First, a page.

Peter and the Wolf – Dance City

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Peter and the Wolf
Canine in combat

The Wolf and Peter

The Wolf and Peter, created by Irish company Coisceim Dance Theatre, is as exquisite and perfectly formed as a handmade Christmas snow globe. It is just less than an hour’s worth of delight, which is as much as you can probably hope for in one day.
Showing at Newcastle’s premiere dance venue Dance City, Artistic Director of Coisciem, David Bolger, has created a magical piece of storytelling and a delicious blend of contemporary dance, humour and emotion which captivated the entire audience including some quite small children.
The simplified solo live piano score of Prokofiev’s iconic music, was performed beautifully by Conor Linehan, supplemented with the swell of orchestral music as the piece reached its emotional climax.

Looking for adventure

The characters are brought to life by some extremely talented performers. Ivonne Kalter is charming as Peter the curious boy, restless and searching for excitement and freedom from his everyday life. Special mention must go to Matthew Williamson’s break dancing (B-boying) wolf who was so funny bouncing and spinning around the stage with his huge wolfish grin.

A fearsome predator

Wolf world

Matthew the wolf was equally good when he was down on his luck, caught and jailed. The scene where he is behind bars and his tormented movements echo those of Peter, restless in bed at home,  thinking of the wolf’s plight, is excellent.

The watching children absolutely loved him ‘I love the wolf!’ was the cry from the small boy behind me. Emma O’Kanes’ scheming cat was also very funny. So was Jonathan Mitchell’s bobbing bird and Mateusz Szczerek’s ill fated duck. The duck gets eaten by the wolf and all you can see are his yellow webbed feet sticking forlornly out from behind the piano. I heard a small child say. ‘How did he die?’ A legacy of the new forensically aware generation.

Doomed duck dancing

Peter and the wolf – pursuit and entrapment

Themes of being trapped and freedom and time are interwoven throughout the piece. Peter and his animal friends play ‘What time is it Mr Wolf?’ a childhood game I remember well. One lovely scene is where Peter is confined to home, watching time ticking slowly and mercilessly by.

Ivonne Kalter’s performance of a bored boy trapped at his desk, fidgeting, flopping, sighing and throwing himself about in despair at the dullness of it all, was just perfect. I still feel that like sometimes.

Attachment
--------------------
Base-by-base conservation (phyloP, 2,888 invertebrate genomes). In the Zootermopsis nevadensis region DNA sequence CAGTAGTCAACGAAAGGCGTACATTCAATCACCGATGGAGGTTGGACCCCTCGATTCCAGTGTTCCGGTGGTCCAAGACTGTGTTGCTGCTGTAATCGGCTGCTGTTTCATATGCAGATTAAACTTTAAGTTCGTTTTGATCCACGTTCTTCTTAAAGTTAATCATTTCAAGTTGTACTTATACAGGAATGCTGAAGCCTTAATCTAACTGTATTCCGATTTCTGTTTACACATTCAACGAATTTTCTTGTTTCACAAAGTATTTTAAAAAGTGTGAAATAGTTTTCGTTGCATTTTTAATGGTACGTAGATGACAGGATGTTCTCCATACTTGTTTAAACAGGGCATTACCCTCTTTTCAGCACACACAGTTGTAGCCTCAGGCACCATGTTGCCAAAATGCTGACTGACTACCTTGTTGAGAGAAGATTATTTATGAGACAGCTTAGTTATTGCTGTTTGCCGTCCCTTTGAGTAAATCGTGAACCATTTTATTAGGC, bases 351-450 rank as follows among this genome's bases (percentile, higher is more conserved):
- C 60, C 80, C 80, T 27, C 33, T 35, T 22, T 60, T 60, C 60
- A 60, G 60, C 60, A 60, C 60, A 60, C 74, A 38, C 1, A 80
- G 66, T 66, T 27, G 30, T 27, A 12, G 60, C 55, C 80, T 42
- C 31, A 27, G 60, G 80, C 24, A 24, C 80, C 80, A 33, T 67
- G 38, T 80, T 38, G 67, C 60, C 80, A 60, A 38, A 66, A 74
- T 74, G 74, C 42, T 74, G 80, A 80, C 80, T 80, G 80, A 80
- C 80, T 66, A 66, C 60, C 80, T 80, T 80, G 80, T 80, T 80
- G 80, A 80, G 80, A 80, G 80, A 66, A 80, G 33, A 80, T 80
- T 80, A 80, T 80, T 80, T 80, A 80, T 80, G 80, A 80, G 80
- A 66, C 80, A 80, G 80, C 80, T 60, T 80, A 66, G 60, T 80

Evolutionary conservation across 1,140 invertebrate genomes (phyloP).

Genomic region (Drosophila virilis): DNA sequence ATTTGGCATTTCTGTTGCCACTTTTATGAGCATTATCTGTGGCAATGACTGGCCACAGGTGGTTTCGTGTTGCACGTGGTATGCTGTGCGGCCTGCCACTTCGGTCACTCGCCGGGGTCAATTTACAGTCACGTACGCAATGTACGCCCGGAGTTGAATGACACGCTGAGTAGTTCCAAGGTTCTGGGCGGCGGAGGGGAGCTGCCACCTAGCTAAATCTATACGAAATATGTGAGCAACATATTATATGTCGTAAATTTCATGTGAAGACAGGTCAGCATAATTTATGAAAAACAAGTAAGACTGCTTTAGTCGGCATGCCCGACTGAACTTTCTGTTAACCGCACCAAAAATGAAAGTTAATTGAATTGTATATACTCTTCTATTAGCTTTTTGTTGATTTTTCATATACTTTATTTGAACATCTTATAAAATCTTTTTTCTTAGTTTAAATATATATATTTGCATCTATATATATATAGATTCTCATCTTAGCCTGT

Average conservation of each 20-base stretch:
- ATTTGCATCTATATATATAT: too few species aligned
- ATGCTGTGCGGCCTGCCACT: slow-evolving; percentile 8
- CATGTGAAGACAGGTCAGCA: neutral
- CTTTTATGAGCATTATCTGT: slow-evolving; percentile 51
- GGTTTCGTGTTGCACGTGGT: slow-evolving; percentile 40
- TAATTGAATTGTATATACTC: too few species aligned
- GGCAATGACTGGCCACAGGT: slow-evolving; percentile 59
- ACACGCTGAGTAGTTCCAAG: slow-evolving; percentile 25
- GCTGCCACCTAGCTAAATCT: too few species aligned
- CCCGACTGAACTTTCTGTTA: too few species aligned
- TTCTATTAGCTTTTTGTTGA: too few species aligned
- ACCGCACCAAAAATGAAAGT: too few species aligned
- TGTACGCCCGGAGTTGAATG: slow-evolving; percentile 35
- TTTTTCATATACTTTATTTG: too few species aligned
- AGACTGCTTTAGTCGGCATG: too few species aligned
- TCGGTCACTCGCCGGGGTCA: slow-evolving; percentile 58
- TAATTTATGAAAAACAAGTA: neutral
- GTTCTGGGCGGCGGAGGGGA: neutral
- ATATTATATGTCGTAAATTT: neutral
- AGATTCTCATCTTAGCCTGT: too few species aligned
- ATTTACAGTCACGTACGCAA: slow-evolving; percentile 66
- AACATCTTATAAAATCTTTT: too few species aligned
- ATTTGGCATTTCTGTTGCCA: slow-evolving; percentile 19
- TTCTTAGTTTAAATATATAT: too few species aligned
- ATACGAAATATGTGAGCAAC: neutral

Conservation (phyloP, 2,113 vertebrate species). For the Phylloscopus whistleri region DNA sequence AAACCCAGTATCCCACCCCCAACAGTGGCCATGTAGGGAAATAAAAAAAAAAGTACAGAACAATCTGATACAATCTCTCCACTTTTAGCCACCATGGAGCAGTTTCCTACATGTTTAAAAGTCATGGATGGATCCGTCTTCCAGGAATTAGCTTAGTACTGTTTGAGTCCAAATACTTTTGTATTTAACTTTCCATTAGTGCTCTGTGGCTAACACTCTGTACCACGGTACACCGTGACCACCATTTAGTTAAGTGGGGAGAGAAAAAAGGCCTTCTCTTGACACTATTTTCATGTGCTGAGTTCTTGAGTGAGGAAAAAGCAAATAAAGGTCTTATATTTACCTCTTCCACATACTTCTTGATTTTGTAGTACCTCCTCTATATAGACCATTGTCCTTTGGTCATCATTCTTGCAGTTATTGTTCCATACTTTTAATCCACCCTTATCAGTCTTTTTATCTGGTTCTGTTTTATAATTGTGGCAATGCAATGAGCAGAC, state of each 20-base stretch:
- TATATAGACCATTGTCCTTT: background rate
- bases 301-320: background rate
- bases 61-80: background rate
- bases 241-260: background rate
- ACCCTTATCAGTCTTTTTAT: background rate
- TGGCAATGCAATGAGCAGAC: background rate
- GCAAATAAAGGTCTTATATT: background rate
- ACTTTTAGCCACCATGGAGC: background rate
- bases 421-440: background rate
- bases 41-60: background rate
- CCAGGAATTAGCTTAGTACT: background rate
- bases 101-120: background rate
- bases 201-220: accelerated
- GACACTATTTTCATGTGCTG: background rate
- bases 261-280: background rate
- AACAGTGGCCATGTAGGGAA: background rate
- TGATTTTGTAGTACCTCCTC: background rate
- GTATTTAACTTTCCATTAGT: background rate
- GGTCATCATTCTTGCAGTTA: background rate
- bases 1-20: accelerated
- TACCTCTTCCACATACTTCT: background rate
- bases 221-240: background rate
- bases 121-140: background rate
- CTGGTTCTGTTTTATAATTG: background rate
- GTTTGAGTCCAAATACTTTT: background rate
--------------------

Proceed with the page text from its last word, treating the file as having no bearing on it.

What time is it Mr Wolf?

The wolf is reluctantly handed over to the huntsmen by Peter. They all take a selfie with the vanquished beast, a wry nod to both our self obsessed world of social media and the sinister practice of canned hunting.
Prokofiev wrote the original story as well as the music, although he was definitely more talented at the latter. This story creates a much more uplifting and satisfying ending than the original. Instead of imprisoning the wolf forever and humiliating him in front of the townsfolk, Peter befriends him and is introduced to the other members of his wolfpack in the forest and they play together.

The wolf is captured

Peter and the Wolf – a theatrical delight

The shadow work at the back of the stage was simple and very effective. When Peter goes into the woods to play with the wolves, there are echoes of the Jungle Book. This is a celebration of appreciating and living with the natural world. Acts of forgiveness and friendship are both positive and uplifting. An affirmation of fairytale restorative justice. Peter’s connection with the wolf pack brings him a kind of transcendent joy at the end of the piece. One which his own world has never given him.

Forest encounter

This is a performance of great charm and incredible attention to detail, there’s nothing superfluous or pantomime about it. Lovely music, great storytelling and great performances – what’s not to like?
I’ve seen some outstanding performances this year at Dance City whatever Artistic Director Anthony Baker is doing, lets hope he keeps on doing it into 2017.
Founded in 1995 CoisCeim (pronounced Kush Came) is one of Ireland’s leading dance companies and you can find out more about what they are doing next, including their plans to travel down under here Coisciem Dance Theatre